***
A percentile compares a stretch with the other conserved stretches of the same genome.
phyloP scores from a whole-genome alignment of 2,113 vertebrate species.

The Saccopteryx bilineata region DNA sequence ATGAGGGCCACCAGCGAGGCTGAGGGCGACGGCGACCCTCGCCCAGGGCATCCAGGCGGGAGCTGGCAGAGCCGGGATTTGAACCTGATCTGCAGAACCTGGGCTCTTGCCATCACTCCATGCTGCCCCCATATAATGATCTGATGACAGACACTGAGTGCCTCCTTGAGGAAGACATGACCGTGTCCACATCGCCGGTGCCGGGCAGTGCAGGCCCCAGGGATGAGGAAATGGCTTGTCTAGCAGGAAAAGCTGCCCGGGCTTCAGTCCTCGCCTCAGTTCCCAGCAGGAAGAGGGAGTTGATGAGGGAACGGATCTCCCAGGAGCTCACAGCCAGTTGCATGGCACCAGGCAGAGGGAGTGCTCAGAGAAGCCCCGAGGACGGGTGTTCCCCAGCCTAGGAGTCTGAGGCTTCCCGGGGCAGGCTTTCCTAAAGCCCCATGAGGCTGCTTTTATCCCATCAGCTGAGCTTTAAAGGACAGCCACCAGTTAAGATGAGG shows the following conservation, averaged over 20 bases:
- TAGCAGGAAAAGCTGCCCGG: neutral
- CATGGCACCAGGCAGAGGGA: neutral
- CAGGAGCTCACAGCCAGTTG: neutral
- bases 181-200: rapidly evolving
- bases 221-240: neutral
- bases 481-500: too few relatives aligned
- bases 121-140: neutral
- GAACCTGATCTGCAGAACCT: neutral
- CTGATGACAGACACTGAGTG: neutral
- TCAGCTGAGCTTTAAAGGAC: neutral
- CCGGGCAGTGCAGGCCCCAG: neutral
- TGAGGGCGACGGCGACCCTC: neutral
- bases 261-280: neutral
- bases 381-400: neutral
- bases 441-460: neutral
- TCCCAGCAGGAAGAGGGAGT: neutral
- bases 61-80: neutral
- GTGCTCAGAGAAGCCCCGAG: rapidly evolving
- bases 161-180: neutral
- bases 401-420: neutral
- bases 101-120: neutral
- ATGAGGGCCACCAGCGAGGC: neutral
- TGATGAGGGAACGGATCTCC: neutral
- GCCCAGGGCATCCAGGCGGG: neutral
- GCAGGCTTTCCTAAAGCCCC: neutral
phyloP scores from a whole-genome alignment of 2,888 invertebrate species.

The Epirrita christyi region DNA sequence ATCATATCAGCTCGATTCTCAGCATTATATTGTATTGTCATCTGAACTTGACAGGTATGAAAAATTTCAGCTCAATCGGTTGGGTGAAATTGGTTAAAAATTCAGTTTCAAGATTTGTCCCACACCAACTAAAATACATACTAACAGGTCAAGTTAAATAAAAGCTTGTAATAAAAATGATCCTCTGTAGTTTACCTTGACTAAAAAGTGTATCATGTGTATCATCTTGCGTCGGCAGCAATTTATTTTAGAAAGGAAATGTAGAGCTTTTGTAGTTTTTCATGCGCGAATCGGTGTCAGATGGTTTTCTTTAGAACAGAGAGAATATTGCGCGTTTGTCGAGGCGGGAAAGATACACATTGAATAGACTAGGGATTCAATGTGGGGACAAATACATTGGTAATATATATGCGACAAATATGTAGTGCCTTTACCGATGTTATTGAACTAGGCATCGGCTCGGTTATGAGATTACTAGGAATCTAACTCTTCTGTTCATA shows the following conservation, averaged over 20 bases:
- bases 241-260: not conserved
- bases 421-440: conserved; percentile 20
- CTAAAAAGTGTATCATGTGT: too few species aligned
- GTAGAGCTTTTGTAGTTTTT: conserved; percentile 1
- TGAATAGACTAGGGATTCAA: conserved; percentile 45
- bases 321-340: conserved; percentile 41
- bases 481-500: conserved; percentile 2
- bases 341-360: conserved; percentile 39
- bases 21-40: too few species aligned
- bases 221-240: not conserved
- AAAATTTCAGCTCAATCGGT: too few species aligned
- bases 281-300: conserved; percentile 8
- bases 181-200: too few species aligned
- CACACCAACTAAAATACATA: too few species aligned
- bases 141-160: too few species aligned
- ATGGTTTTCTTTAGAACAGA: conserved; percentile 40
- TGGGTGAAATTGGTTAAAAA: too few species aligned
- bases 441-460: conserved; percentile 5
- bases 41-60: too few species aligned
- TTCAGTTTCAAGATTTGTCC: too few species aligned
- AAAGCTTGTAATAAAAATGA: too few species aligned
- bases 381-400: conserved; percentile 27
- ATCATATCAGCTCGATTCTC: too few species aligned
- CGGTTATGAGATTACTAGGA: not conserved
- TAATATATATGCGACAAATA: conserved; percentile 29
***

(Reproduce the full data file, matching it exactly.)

A percentile compares a stretch with the other conserved stretches of the same genome.
phyloP scores from a whole-genome alignment of 2,113 vertebrate species.

The Saccopteryx bilineata region DNA sequence ATGAGGGCCACCAGCGAGGCTGAGGGCGACGGCGACCCTCGCCCAGGGCATCCAGGCGGGAGCTGGCAGAGCCGGGATTTGAACCTGATCTGCAGAACCTGGGCTCTTGCCATCACTCCATGCTGCCCCCATATAATGATCTGATGACAGACACTGAGTGCCTCCTTGAGGAAGACATGACCGTGTCCACATCGCCGGTGCCGGGCAGTGCAGGCCCCAGGGATGAGGAAATGGCTTGTCTAGCAGGAAAAGCTGCCCGGGCTTCAGTCCTCGCCTCAGTTCCCAGCAGGAAGAGGGAGTTGATGAGGGAACGGATCTCCCAGGAGCTCACAGCCAGTTGCATGGCACCAGGCAGAGGGAGTGCTCAGAGAAGCCCCGAGGACGGGTGTTCCCCAGCCTAGGAGTCTGAGGCTTCCCGGGGCAGGCTTTCCTAAAGCCCCATGAGGCTGCTTTTATCCCATCAGCTGAGCTTTAAAGGACAGCCACCAGTTAAGATGAGG shows the following conservation, averaged over 20 bases:
- TAGCAGGAAAAGCTGCCCGG: neutral
- CATGGCACCAGGCAGAGGGA: neutral
- CAGGAGCTCACAGCCAGTTG: neutral
- bases 181-200: rapidly evolving
- bases 221-240: neutral
- bases 481-500: too few relatives aligned
- bases 121-140: neutral
- GAACCTGATCTGCAGAACCT: neutral
- CTGATGACAGACACTGAGTG: neutral
- TCAGCTGAGCTTTAAAGGAC: neutral
- CCGGGCAGTGCAGGCCCCAG: neutral
- TGAGGGCGACGGCGACCCTC: neutral
- bases 261-280: neutral
- bases 381-400: neutral
- bases 441-460: neutral
- TCCCAGCAGGAAGAGGGAGT: neutral
- bases 61-80: neutral
- GTGCTCAGAGAAGCCCCGAG: rapidly evolving
- bases 161-180: neutral
- bases 401-420: neutral
- bases 101-120: neutral
- ATGAGGGCCACCAGCGAGGC: neutral
- TGATGAGGGAACGGATCTCC: neutral
- GCCCAGGGCATCCAGGCGGG: neutral
- GCAGGCTTTCCTAAAGCCCC: neutral
phyloP scores from a whole-genome alignment of 2,888 invertebrate species.

The Epirrita christyi region DNA sequence ATCATATCAGCTCGATTCTCAGCATTATATTGTATTGTCATCTGAACTTGACAGGTATGAAAAATTTCAGCTCAATCGGTTGGGTGAAATTGGTTAAAAATTCAGTTTCAAGATTTGTCCCACACCAACTAAAATACATACTAACAGGTCAAGTTAAATAAAAGCTTGTAATAAAAATGATCCTCTGTAGTTTACCTTGACTAAAAAGTGTATCATGTGTATCATCTTGCGTCGGCAGCAATTTATTTTAGAAAGGAAATGTAGAGCTTTTGTAGTTTTTCATGCGCGAATCGGTGTCAGATGGTTTTCTTTAGAACAGAGAGAATATTGCGCGTTTGTCGAGGCGGGAAAGATACACATTGAATAGACTAGGGATTCAATGTGGGGACAAATACATTGGTAATATATATGCGACAAATATGTAGTGCCTTTACCGATGTTATTGAACTAGGCATCGGCTCGGTTATGAGATTACTAGGAATCTAACTCTTCTGTTCATA shows the following conservation, averaged over 20 bases:
- bases 241-260: not conserved
- bases 421-440: conserved; percentile 20
- CTAAAAAGTGTATCATGTGT: too few species aligned
- GTAGAGCTTTTGTAGTTTTT: conserved; percentile 1
- TGAATAGACTAGGGATTCAA: conserved; percentile 45
- bases 321-340: conserved; percentile 41
- bases 481-500: conserved; percentile 2
- bases 341-360: conserved; percentile 39
- bases 21-40: too few species aligned
- bases 221-240: not conserved
- AAAATTTCAGCTCAATCGGT: too few species aligned
- bases 281-300: conserved; percentile 8
- bases 181-200: too few species aligned
- CACACCAACTAAAATACATA: too few species aligned
- bases 141-160: too few species aligned
- ATGGTTTTCTTTAGAACAGA: conserved; percentile 40
- TGGGTGAAATTGGTTAAAAA: too few species aligned
- bases 441-460: conserved; percentile 5
- bases 41-60: too few species aligned
- TTCAGTTTCAAGATTTGTCC: too few species aligned
- AAAGCTTGTAATAAAAATGA: too few species aligned
- bases 381-400: conserved; percentile 27
- ATCATATCAGCTCGATTCTC: too few species aligned
- CGGTTATGAGATTACTAGGA: not conserved
- TAATATATATGCGACAAATA: conserved; percentile 29